To me, this poses a great risk to creativity in fashion overall. Because many of the best ‘weirdos’ started out as independent designers. This is not least of all because the lack of corporate control breeds creativity more than a major maison ever could. We have seen evidence of this over recent years with brands like Jacquemus cropping up — brands that reject the status quo and make their own rules up as they go along. Demna Gvasalia’s Vetements is another example of an offbeat new label that eschews a traditional approach. And it is from here that the Georgian-born designer was quickly snatched up to helm Balenciaga. What will be interesting to see here, though, is whether or not he can maintain the same maverick spirit at a major house; with all of its corporate pressure to sell, sell, sell. Although designers such as these may be pushing boundaries in terms of format, they are still limited in many ways. Like the desire to be recognised by corporate bodies like Condé Nast or LVMH. The Vogue Runway (née Style.com) reviews still remain a marker that a brand has ‘made it’, for example, and have now featured both labels. Meanwhile, each of them was also nominated for last year’s coveted LVMH Prize.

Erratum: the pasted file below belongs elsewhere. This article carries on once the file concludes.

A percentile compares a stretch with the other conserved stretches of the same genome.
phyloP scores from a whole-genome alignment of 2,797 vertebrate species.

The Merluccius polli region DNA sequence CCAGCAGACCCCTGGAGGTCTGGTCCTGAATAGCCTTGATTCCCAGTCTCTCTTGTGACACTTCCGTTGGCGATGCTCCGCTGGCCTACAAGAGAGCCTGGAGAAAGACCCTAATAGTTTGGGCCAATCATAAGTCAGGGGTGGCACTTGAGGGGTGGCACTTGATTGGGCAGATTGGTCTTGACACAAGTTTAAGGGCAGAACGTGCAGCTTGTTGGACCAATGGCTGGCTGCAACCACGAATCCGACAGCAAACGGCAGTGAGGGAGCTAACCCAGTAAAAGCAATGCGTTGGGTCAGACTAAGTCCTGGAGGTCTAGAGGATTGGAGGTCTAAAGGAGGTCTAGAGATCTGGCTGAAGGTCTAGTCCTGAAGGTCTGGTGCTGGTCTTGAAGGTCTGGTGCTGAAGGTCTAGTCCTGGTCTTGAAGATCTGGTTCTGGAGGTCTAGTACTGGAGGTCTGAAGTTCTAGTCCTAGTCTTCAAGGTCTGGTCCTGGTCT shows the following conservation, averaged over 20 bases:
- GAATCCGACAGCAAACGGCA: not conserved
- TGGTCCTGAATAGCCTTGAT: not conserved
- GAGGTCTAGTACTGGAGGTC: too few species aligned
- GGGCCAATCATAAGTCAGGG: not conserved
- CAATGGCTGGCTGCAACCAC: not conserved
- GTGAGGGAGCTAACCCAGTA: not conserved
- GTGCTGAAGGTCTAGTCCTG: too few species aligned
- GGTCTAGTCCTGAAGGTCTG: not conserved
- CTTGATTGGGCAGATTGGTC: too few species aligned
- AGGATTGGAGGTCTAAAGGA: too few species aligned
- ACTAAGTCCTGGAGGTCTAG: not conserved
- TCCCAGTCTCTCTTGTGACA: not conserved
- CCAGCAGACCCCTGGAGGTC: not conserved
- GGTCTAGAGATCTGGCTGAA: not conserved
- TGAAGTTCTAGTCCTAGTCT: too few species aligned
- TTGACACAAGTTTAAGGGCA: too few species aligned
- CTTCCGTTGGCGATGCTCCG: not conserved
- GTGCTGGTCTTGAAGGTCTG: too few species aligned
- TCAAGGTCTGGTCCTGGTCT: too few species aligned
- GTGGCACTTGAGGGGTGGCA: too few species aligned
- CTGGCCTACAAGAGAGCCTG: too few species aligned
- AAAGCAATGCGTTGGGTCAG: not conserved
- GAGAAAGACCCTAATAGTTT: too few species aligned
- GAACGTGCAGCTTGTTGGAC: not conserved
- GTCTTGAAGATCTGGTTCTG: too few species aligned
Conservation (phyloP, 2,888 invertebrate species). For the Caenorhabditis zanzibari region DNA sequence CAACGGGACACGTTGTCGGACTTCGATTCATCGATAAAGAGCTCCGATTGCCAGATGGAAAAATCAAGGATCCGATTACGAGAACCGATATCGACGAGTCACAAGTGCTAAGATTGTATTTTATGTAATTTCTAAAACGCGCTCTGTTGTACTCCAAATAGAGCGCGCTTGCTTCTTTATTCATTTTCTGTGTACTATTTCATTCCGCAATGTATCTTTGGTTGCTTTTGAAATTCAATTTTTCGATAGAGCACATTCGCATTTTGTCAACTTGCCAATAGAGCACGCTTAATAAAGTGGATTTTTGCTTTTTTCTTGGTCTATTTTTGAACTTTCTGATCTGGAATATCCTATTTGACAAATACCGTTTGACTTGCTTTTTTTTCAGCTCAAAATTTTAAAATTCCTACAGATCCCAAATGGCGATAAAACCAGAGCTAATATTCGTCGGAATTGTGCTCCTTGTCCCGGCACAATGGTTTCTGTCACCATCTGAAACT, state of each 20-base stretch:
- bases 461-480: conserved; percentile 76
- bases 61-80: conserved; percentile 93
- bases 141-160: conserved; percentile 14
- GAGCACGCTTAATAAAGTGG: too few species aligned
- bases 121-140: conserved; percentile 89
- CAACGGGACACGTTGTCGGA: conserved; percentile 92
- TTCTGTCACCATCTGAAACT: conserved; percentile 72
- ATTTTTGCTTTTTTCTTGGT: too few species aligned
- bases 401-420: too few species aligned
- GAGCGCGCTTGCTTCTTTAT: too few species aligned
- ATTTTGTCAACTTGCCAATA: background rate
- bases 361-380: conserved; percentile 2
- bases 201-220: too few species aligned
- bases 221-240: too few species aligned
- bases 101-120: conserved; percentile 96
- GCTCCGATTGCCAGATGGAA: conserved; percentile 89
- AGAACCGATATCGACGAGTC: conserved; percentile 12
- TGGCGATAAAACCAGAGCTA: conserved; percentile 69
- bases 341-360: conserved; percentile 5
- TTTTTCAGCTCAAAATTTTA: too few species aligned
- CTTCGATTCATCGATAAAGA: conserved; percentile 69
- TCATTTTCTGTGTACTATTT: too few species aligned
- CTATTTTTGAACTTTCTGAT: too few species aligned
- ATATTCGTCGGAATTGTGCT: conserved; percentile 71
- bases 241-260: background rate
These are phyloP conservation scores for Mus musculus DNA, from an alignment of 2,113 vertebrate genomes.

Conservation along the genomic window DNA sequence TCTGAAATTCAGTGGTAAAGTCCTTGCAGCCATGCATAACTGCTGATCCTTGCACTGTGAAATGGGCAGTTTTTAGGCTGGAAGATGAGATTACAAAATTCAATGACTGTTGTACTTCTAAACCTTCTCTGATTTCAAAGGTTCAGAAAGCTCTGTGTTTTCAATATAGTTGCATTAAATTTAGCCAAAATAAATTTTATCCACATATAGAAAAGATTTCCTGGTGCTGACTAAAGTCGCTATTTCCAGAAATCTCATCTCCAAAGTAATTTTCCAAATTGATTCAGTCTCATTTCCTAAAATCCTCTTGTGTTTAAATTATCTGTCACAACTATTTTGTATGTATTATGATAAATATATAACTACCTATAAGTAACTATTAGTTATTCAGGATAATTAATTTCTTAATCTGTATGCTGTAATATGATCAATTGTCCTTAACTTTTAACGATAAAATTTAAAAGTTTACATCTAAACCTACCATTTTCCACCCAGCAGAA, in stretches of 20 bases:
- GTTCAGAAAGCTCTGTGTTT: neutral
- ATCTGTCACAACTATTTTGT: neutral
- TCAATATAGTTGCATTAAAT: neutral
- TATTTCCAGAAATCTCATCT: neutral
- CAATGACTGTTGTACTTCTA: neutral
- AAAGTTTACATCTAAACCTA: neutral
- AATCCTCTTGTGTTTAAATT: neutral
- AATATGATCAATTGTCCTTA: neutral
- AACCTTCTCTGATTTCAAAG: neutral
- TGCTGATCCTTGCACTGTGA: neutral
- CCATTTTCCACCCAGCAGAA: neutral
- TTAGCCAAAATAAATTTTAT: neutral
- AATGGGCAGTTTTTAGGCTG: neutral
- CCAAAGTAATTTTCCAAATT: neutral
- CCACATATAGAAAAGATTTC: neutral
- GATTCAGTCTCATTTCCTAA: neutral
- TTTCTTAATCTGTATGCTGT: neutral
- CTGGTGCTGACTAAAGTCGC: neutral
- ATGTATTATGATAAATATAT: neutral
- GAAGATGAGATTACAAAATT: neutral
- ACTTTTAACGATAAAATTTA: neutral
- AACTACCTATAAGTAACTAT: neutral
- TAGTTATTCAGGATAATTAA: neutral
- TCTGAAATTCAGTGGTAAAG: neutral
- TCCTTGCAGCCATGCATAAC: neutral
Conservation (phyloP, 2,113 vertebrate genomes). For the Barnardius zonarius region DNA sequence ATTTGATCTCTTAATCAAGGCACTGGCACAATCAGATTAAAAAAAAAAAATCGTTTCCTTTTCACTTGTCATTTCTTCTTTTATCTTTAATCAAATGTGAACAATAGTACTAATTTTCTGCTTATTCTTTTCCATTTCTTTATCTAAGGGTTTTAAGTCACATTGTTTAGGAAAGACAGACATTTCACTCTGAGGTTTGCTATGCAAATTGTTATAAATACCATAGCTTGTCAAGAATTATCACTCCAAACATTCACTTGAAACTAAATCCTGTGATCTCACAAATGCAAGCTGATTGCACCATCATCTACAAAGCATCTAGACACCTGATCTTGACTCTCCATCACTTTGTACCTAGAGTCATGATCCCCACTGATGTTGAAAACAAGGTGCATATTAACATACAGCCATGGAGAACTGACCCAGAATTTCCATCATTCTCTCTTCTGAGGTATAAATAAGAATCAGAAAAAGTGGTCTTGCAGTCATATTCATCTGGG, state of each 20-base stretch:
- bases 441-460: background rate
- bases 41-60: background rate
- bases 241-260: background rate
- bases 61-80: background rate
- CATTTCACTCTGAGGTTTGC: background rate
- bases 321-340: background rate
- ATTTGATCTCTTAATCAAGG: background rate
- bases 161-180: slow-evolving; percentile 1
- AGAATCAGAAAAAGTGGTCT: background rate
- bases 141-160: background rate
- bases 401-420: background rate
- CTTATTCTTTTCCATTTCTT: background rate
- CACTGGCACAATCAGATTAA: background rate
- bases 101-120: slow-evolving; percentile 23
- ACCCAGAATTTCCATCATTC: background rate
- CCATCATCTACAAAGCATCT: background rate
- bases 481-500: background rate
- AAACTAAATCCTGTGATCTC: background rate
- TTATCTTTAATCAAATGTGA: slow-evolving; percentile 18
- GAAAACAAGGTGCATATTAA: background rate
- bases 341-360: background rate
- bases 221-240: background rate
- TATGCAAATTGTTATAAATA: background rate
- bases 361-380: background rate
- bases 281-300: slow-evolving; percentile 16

Image: Kate Moss for John Galliano's spring-summer 1994 presentation. Image source.

Looking back on the archives of the most prolific fashion mavericks like Rei Kawakubo of Comme des Garçons, or John Galliano, it is clear that many of their most notable moments were more about sending powerful messages, than they were about selling shit. Fashion has been grappling with this whole creativity vs commerce thing for a while now, but it is a process ever amplified by the fast fashion industry. Raf Simons said it best when he said that: “When you do six shows a year, there’s not enough time for the whole process. Technically, yes — the people who make the samples, do the stitching, they can do it. But you have no incubation time for ideas, and incubation time is very important.” So in the desperate race to make ever more money, it is really creativity that suffers in the end. Which makes me wonder how long the new innovators like Eckhaus Latta or Simon Porte Jacquemus can continue to compete with the fast turnaround times and low production costs now expected industry-wide. What is even more worrying is that the new guard of ‘weirdos’ might go silenced altogether. Without proper nurturing, the young talents who may go on to be our next McQueen or Kawakubo could simply find their maverick spirits stifled by a machine that is just too busy to listen.

This article was originally published on Catalogue.